Students said Fenstermaker announced in an online session that an “A” would be an 86 percent or above, a “B” would be a range of 85-72 percent and a “C” would be a range of 71-58 percent. Previously, according to Fenstermaker’s syllabus, an “A” was 89.6 percent or above, a B was 89.5-79.6 percent and a C was 79.5-69.6 percent.

Fenstermaker did not respond to email requests for an interview.

Given the variety of grading options, several Sunny Hills students and some parents have expressed their concern about how the board should vote regarding the grading policy for spring semester report cards.

Juniors Tyler Pak and Andrew Ngo sent separate emails to the FJUHSD board of trustees expressing their support for allowing students to pick whether to shift their grades to pass/fail or keep the letter grade they earned by the end of the spring semester. 

“This will be beneficial to all parties as students who have worked hard to achieve their grades these past few months will get the grade they deserve, while others who struggle with distanced learning and feel as though they do not get a fair chance to raise their grades will be appeased,” Pak wrote in his email to the five-member board. 

The junior also mentioned another option similar to the LAUSD option in which students’ grades before quarantine cannot be negatively affected but can be raised. This way, students will not lose motivation for academic success. 

Ngo agreed, stating in his email, “The conventional grading system is the next best alternative. Students should have a greater incentive to do well in their studies.”

Junior Ella Eseigbe, an International Baccalaureate student in Fenstermaker’s History of the Americas Class, also wants the district to stick with letter grades for end-of-semester report cards.

“I like Mr. Fenstermaker’s way of changing things the best because it gives a little room for our letter grades to stay the same as they are or get better if our percentages drop during online learning,” Eseigbe said. 

Fellow IB student in the same class, junior Kathryn Aurelio, is also grateful for the opportunity.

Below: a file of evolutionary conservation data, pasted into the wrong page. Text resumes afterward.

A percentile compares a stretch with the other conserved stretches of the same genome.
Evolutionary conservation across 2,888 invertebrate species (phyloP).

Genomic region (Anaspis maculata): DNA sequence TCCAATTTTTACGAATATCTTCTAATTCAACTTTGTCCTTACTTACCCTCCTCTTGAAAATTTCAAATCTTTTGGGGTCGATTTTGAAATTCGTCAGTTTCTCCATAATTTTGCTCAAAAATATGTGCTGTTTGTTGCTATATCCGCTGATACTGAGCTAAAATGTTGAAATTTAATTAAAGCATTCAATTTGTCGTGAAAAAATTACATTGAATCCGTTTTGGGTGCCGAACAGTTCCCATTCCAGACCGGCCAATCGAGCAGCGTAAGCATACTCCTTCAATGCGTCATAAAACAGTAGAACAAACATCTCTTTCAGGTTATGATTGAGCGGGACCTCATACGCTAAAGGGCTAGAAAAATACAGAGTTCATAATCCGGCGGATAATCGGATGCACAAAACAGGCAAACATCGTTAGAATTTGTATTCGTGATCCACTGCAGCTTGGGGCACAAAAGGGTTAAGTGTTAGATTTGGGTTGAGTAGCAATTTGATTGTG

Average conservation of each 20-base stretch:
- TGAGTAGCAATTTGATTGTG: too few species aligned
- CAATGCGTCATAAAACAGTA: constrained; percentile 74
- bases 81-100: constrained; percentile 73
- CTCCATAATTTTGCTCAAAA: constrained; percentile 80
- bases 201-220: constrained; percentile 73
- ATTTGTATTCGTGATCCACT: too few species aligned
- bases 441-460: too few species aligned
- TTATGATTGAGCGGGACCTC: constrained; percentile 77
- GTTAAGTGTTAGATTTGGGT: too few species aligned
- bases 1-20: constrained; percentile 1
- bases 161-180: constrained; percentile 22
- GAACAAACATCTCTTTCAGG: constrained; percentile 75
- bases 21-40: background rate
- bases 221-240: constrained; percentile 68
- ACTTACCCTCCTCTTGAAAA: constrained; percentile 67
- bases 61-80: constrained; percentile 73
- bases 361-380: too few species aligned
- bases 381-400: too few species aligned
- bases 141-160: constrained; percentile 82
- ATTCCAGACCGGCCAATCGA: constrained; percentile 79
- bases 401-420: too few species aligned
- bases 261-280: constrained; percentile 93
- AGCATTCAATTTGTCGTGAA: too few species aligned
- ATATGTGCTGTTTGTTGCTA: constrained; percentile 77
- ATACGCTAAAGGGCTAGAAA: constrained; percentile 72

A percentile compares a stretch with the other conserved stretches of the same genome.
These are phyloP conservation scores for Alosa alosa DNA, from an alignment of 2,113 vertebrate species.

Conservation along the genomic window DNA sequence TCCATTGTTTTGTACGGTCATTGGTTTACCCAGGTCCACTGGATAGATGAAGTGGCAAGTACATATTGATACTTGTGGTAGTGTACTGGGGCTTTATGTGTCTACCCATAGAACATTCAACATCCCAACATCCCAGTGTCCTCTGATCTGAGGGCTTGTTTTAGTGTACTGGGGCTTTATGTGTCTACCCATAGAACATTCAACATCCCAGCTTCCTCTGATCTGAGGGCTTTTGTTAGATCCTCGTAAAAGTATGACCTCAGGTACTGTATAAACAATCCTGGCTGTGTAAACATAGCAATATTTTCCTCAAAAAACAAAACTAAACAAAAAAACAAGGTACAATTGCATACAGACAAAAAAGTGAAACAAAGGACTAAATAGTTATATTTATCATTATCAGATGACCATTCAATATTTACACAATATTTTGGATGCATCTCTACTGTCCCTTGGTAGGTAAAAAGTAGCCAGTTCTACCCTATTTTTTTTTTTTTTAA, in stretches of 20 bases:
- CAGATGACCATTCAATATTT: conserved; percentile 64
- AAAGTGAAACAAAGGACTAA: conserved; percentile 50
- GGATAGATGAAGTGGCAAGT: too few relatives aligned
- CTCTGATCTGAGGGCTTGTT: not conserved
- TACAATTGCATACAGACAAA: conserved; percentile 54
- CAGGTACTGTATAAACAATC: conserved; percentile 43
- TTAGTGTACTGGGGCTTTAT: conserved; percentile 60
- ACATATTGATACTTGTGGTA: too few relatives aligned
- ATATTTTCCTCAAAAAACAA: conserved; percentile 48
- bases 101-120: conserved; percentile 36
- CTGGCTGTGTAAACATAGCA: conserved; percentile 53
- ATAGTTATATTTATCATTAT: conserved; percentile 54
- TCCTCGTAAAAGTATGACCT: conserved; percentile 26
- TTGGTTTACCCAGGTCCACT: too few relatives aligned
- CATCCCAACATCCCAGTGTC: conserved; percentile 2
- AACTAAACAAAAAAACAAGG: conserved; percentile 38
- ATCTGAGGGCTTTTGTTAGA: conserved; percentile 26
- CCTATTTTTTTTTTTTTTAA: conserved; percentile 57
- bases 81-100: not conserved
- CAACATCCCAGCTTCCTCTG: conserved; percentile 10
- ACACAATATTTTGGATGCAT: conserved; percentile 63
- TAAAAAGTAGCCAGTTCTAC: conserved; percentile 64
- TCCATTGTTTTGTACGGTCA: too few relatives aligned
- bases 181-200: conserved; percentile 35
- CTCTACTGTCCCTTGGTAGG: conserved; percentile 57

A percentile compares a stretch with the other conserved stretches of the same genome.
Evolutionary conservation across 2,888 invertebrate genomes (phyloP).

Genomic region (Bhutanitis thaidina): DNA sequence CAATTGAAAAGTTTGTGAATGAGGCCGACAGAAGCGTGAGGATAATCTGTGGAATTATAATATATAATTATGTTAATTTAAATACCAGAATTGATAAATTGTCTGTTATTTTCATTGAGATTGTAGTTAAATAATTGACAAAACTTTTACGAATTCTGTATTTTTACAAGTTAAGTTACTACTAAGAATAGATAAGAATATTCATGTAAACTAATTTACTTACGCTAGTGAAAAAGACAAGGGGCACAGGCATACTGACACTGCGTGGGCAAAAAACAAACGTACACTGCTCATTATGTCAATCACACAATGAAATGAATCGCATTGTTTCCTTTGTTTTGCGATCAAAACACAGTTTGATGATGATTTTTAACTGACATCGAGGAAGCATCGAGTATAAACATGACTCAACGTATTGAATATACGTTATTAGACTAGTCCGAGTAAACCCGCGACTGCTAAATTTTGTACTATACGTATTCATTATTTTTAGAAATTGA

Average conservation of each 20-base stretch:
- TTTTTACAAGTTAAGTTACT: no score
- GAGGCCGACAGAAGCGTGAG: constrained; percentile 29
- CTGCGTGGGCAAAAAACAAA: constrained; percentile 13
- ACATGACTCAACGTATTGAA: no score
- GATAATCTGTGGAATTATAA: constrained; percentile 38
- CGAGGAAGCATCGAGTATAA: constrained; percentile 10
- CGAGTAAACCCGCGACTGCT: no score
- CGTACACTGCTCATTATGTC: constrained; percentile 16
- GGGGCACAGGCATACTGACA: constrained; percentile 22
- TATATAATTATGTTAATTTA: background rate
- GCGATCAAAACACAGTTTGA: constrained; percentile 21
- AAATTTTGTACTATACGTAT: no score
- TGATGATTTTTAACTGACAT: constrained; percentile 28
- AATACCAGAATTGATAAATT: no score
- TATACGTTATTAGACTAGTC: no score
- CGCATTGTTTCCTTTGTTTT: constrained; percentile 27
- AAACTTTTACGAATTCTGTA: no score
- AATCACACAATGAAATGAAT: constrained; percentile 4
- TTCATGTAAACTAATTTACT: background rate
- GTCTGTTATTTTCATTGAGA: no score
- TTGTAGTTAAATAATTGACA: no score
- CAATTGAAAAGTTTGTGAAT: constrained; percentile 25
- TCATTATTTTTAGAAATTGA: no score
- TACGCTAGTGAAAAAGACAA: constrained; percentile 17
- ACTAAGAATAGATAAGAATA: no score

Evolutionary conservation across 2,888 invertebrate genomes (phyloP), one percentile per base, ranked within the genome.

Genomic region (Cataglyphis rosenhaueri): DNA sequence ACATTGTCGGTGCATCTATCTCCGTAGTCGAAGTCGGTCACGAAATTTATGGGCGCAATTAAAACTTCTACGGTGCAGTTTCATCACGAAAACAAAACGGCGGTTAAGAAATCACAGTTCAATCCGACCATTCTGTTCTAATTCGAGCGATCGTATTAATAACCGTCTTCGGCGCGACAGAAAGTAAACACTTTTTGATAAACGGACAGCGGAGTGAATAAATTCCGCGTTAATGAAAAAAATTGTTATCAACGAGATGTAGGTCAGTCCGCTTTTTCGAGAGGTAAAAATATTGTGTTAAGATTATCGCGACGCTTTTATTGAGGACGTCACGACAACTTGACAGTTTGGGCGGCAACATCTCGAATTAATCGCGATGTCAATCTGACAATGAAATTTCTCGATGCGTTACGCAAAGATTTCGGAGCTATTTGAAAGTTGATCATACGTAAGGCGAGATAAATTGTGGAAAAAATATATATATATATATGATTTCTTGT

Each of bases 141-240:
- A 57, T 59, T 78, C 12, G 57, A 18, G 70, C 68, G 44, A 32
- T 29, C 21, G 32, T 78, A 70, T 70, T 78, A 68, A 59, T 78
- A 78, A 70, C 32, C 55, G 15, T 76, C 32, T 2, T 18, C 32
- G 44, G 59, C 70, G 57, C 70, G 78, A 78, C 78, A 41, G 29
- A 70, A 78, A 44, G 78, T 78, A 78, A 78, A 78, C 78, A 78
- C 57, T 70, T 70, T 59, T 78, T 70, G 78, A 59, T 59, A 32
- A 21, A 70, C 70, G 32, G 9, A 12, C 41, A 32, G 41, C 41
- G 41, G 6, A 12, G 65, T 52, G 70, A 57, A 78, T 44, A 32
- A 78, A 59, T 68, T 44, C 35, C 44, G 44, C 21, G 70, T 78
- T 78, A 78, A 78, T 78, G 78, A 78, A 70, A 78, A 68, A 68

“[Fenstermaker] knows how to be flexible and account for unforeseen circumstances,” Aurelio said.

Jenifer Nece, a parent from the PTSA who’s in charge of the Grad Nite committee, argues that Sunny Hills should continue with letter grading while allowing for some flexibility and creativity. 

“I think that teachers and students staying in communication is really important, and teachers need the freedom to adjust curriculum,” Nece said. “The only way that works is by keeping clear communication.”

Some students like sophomore Ashley Hoang, however, are hoping the FJUSHD trustees follow the lead of Palo Alto and Irvine and switch to a pass/fail system.

Even if it costs Hoang a straight-A report card, grades this semester will be reflecting how well students can teach themselves. She said it would be far less stressful for students if the district simply switches to a pass or fail system. 

That was also the point from Irvine Unified School District superintendent Terry Walker, who also told Irvine’s trustees that he was against letter grades because an “A” in certain science classes wouldn’t be representative of an “A” in a regular semester science class since students cannot conduct any lab experiments or assignments in front of the teacher in a class setting. 

Walker told board members that a pass/no pass option would divert students’ focus on letter grades and steer them instead toward the main goal of learning.

However, Pak and Ngo worry that students will not take their education seriously if they are given a simple pass or fail option, stating it would be unfair to students who have worked hard to maintain their desired grade point average even though pass/no pass would not have any bearing on one’s GPA.  

“The district has been proactive and transparent over the past month, and they’ve done great so far,” Ngo said. “I trust the board members will make the right decision when the time comes.”